Tuesday, June 28th, 2022
Close to 94 million adults over the age of 20 in the United States have cholesterol levels that exceed 200 mg/dL, which is considered high cholesterol. This widespread health concern has no symptoms but presents many notable risks, including:
Coronary Heart Disease
High levels of cholesterol in the blood can lead to atherosclerosis, which is the gradual hardening of the arteries. When the arteries that supply the heart are affected by atherosclerosis, circulation to the heart can be compromised. Additionally, cholesterol buildup, known as plaques, can break off and partially or completely block smaller blood vessels.
Both of these factors contribute to reduced blood flow to the heart, which may lead to coronary heart disease. Coronary heart disease may result in chest pain, heart attack, and even cardiac arrest.
In addition to the blood vessels that supply the heart, cholesterol may accumulate in arteries that supply the brain. For this reason, high cholesterol increases the risk of stroke, which occurs when blood flow to the brain is limited or disrupted. A stroke is a life-threatening condition that requires emergency medical treatment.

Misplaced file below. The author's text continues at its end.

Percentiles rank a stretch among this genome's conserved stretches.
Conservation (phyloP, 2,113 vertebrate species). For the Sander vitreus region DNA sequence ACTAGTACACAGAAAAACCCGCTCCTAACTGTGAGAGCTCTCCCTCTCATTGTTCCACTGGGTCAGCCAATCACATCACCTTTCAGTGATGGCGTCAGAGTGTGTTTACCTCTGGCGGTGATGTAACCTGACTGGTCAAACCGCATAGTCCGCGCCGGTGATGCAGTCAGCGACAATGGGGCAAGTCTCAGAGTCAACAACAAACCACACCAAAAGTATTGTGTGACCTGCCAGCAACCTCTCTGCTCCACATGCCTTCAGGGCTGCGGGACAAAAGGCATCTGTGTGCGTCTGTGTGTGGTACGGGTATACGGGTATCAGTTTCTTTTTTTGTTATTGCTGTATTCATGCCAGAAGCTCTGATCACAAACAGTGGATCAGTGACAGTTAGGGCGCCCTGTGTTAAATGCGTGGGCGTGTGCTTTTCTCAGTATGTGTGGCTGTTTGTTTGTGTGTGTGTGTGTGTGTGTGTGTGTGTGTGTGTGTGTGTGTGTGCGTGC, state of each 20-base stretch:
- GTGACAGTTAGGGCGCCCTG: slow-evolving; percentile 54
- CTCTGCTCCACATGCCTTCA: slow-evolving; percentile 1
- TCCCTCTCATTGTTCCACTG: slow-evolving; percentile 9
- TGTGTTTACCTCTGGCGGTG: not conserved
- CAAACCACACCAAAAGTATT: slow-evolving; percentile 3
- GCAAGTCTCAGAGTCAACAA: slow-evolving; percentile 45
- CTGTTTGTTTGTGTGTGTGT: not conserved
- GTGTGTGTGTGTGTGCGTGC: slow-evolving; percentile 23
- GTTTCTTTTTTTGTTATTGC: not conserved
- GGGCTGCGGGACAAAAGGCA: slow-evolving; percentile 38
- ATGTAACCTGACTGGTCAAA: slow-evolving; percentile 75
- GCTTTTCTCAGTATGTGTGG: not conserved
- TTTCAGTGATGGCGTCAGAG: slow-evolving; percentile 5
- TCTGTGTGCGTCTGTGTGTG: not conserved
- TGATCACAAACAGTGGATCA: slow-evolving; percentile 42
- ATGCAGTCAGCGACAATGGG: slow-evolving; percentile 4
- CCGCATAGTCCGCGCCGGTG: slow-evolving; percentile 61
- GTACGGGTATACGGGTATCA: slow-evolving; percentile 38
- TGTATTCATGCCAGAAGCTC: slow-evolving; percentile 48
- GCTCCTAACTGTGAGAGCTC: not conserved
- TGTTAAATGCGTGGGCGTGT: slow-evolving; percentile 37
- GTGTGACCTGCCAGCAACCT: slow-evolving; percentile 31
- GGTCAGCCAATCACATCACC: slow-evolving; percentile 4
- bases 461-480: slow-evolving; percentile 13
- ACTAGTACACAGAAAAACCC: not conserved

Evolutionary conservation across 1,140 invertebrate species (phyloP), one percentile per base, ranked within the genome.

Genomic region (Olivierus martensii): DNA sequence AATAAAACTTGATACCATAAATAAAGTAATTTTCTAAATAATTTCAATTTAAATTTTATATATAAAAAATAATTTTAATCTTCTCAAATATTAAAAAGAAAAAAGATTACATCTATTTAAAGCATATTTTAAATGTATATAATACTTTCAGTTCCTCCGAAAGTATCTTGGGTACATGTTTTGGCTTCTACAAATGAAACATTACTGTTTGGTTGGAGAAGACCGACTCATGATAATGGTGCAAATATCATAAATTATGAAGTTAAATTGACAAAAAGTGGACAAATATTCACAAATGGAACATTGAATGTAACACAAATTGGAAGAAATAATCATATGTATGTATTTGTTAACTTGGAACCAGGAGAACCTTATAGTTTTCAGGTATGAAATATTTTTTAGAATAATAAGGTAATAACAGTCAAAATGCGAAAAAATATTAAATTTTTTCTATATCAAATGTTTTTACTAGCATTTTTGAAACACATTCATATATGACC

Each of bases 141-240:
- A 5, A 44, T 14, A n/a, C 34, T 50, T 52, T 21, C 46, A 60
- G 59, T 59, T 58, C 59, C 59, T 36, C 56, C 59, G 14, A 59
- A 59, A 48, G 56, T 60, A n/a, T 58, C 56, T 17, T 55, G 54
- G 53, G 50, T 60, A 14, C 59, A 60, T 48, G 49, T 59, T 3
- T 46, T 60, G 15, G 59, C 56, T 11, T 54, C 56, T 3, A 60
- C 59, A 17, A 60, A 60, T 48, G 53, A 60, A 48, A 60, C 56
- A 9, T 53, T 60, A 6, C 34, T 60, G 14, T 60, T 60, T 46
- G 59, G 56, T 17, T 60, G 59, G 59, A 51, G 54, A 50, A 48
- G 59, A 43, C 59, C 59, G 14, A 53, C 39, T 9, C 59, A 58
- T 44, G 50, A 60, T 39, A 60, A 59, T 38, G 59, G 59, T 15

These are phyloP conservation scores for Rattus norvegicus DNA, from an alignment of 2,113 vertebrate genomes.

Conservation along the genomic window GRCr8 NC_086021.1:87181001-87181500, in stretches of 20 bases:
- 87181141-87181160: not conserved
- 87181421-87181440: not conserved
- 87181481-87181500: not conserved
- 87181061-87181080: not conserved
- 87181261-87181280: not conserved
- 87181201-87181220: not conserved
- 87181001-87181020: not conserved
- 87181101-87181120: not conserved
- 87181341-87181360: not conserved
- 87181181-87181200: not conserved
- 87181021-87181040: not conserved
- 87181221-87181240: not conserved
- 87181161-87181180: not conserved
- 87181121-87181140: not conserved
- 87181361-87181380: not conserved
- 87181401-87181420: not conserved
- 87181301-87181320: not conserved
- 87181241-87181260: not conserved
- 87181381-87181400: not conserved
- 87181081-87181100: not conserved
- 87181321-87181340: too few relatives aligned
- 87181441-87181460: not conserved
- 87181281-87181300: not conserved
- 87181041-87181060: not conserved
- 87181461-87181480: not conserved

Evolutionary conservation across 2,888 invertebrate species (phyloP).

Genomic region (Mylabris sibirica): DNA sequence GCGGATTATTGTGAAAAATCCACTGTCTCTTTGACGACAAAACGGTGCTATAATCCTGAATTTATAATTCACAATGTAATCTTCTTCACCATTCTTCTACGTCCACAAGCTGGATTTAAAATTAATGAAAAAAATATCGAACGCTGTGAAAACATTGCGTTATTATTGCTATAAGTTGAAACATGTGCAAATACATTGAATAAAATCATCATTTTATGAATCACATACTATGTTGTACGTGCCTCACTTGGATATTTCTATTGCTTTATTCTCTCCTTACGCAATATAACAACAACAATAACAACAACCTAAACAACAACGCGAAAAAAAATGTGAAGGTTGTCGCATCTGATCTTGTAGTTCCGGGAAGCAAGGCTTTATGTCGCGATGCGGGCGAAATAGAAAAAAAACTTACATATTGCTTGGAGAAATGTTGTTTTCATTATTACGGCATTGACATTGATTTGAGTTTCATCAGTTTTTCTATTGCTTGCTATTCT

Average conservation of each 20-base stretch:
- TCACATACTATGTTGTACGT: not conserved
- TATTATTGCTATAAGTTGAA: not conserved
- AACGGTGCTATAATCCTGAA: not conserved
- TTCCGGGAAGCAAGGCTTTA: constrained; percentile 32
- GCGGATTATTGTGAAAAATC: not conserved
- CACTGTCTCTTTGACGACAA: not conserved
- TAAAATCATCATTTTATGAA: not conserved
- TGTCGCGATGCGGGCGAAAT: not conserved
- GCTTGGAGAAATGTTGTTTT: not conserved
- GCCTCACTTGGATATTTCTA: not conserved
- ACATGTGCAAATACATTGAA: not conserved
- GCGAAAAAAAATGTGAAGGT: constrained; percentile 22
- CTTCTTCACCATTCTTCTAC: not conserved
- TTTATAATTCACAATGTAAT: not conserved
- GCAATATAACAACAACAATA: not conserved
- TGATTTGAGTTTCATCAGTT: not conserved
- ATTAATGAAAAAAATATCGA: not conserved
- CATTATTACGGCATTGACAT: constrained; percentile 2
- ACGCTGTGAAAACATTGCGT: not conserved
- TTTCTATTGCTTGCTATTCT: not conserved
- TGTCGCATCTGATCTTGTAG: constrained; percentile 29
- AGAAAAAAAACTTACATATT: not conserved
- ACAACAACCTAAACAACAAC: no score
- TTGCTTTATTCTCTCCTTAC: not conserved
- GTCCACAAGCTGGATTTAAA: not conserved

Peripheral Vascular Disease
Peripheral vascular disease, or PVD, occurs when the blood vessels outside of the brain and heart become restricted or blocked. High cholesterol is a key cause of this condition, which can be life-threatening when left untreated.
High Blood Pressure
Elevated cholesterol levels have been linked to high blood pressure. This is likely because cholesterol buildup interferes with the contraction and release of blood vessels, which may impact the pressure required to circulate blood. High blood pressure has been linked to stroke, vision loss, heart failure, heart attack, sexual dysfunction, and kidney disease.